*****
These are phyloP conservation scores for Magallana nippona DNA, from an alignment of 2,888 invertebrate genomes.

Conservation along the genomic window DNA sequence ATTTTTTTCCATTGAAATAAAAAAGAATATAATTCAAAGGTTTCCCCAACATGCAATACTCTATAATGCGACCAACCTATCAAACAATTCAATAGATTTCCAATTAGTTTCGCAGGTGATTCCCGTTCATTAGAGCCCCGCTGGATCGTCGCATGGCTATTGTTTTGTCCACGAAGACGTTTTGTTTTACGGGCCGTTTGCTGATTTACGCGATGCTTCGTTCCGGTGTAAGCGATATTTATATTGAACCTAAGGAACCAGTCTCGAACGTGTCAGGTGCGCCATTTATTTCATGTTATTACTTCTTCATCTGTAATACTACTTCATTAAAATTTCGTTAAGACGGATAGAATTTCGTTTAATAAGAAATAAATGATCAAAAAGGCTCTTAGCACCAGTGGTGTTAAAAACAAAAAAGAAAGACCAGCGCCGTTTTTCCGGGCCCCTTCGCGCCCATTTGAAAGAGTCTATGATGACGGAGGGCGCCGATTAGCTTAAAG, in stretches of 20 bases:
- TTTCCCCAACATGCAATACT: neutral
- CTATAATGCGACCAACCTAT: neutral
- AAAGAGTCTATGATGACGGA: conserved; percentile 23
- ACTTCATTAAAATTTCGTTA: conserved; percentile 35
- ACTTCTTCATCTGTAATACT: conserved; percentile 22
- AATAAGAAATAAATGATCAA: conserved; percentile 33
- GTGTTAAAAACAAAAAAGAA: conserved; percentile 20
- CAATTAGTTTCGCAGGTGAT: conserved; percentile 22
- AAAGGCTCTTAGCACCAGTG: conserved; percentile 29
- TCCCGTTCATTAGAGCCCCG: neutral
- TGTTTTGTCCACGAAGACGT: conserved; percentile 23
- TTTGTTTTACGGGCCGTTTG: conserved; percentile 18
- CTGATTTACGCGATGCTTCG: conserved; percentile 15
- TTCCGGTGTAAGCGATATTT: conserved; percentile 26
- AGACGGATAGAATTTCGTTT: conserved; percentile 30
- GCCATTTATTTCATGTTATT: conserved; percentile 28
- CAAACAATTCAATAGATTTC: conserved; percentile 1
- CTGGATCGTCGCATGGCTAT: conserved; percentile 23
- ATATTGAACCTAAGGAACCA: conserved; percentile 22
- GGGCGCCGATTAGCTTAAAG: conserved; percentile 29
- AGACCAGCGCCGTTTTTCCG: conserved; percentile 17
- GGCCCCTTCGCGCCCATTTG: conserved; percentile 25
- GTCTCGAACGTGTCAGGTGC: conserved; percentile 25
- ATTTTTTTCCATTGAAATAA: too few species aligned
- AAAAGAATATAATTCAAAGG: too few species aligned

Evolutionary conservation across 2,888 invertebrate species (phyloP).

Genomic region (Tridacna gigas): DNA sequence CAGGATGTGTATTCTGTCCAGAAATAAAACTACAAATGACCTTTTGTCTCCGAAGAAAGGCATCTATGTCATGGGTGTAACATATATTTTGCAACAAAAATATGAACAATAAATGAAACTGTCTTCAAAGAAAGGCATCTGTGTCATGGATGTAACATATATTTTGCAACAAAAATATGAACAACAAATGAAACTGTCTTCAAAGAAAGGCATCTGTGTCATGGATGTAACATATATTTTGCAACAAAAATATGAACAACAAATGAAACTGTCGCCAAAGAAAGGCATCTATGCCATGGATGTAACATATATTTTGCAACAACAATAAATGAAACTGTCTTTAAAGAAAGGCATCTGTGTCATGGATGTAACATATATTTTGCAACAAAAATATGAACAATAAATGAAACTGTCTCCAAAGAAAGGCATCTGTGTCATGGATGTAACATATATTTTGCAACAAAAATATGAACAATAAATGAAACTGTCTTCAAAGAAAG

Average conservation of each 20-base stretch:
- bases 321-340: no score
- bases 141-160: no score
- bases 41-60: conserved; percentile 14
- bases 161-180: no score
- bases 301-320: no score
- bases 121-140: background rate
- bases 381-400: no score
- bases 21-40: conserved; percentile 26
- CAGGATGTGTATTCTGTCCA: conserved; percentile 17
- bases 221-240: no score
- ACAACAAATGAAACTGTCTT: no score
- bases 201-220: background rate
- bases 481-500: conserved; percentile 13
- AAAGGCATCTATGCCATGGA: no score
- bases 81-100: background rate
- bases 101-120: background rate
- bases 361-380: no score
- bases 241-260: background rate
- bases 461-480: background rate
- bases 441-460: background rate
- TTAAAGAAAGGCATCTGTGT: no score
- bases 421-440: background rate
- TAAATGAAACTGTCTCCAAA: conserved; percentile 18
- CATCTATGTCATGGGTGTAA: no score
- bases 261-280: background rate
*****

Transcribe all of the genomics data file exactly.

These are phyloP conservation scores for Magallana nippona DNA, from an alignment of 2,888 invertebrate genomes.

Conservation along the genomic window DNA sequence ATTTTTTTCCATTGAAATAAAAAAGAATATAATTCAAAGGTTTCCCCAACATGCAATACTCTATAATGCGACCAACCTATCAAACAATTCAATAGATTTCCAATTAGTTTCGCAGGTGATTCCCGTTCATTAGAGCCCCGCTGGATCGTCGCATGGCTATTGTTTTGTCCACGAAGACGTTTTGTTTTACGGGCCGTTTGCTGATTTACGCGATGCTTCGTTCCGGTGTAAGCGATATTTATATTGAACCTAAGGAACCAGTCTCGAACGTGTCAGGTGCGCCATTTATTTCATGTTATTACTTCTTCATCTGTAATACTACTTCATTAAAATTTCGTTAAGACGGATAGAATTTCGTTTAATAAGAAATAAATGATCAAAAAGGCTCTTAGCACCAGTGGTGTTAAAAACAAAAAAGAAAGACCAGCGCCGTTTTTCCGGGCCCCTTCGCGCCCATTTGAAAGAGTCTATGATGACGGAGGGCGCCGATTAGCTTAAAG, in stretches of 20 bases:
- TTTCCCCAACATGCAATACT: neutral
- CTATAATGCGACCAACCTAT: neutral
- AAAGAGTCTATGATGACGGA: conserved; percentile 23
- ACTTCATTAAAATTTCGTTA: conserved; percentile 35
- ACTTCTTCATCTGTAATACT: conserved; percentile 22
- AATAAGAAATAAATGATCAA: conserved; percentile 33
- GTGTTAAAAACAAAAAAGAA: conserved; percentile 20
- CAATTAGTTTCGCAGGTGAT: conserved; percentile 22
- AAAGGCTCTTAGCACCAGTG: conserved; percentile 29
- TCCCGTTCATTAGAGCCCCG: neutral
- TGTTTTGTCCACGAAGACGT: conserved; percentile 23
- TTTGTTTTACGGGCCGTTTG: conserved; percentile 18
- CTGATTTACGCGATGCTTCG: conserved; percentile 15
- TTCCGGTGTAAGCGATATTT: conserved; percentile 26
- AGACGGATAGAATTTCGTTT: conserved; percentile 30
- GCCATTTATTTCATGTTATT: conserved; percentile 28
- CAAACAATTCAATAGATTTC: conserved; percentile 1
- CTGGATCGTCGCATGGCTAT: conserved; percentile 23
- ATATTGAACCTAAGGAACCA: conserved; percentile 22
- GGGCGCCGATTAGCTTAAAG: conserved; percentile 29
- AGACCAGCGCCGTTTTTCCG: conserved; percentile 17
- GGCCCCTTCGCGCCCATTTG: conserved; percentile 25
- GTCTCGAACGTGTCAGGTGC: conserved; percentile 25
- ATTTTTTTCCATTGAAATAA: too few species aligned
- AAAAGAATATAATTCAAAGG: too few species aligned

Evolutionary conservation across 2,888 invertebrate species (phyloP).

Genomic region (Tridacna gigas): DNA sequence CAGGATGTGTATTCTGTCCAGAAATAAAACTACAAATGACCTTTTGTCTCCGAAGAAAGGCATCTATGTCATGGGTGTAACATATATTTTGCAACAAAAATATGAACAATAAATGAAACTGTCTTCAAAGAAAGGCATCTGTGTCATGGATGTAACATATATTTTGCAACAAAAATATGAACAACAAATGAAACTGTCTTCAAAGAAAGGCATCTGTGTCATGGATGTAACATATATTTTGCAACAAAAATATGAACAACAAATGAAACTGTCGCCAAAGAAAGGCATCTATGCCATGGATGTAACATATATTTTGCAACAACAATAAATGAAACTGTCTTTAAAGAAAGGCATCTGTGTCATGGATGTAACATATATTTTGCAACAAAAATATGAACAATAAATGAAACTGTCTCCAAAGAAAGGCATCTGTGTCATGGATGTAACATATATTTTGCAACAAAAATATGAACAATAAATGAAACTGTCTTCAAAGAAAG

Average conservation of each 20-base stretch:
- bases 321-340: no score
- bases 141-160: no score
- bases 41-60: conserved; percentile 14
- bases 161-180: no score
- bases 301-320: no score
- bases 121-140: background rate
- bases 381-400: no score
- bases 21-40: conserved; percentile 26
- CAGGATGTGTATTCTGTCCA: conserved; percentile 17
- bases 221-240: no score
- ACAACAAATGAAACTGTCTT: no score
- bases 201-220: background rate
- bases 481-500: conserved; percentile 13
- AAAGGCATCTATGCCATGGA: no score
- bases 81-100: background rate
- bases 101-120: background rate
- bases 361-380: no score
- bases 241-260: background rate
- bases 461-480: background rate
- bases 441-460: background rate
- TTAAAGAAAGGCATCTGTGT: no score
- bases 421-440: background rate
- TAAATGAAACTGTCTCCAAA: conserved; percentile 18
- CATCTATGTCATGGGTGTAA: no score
- bases 261-280: background rate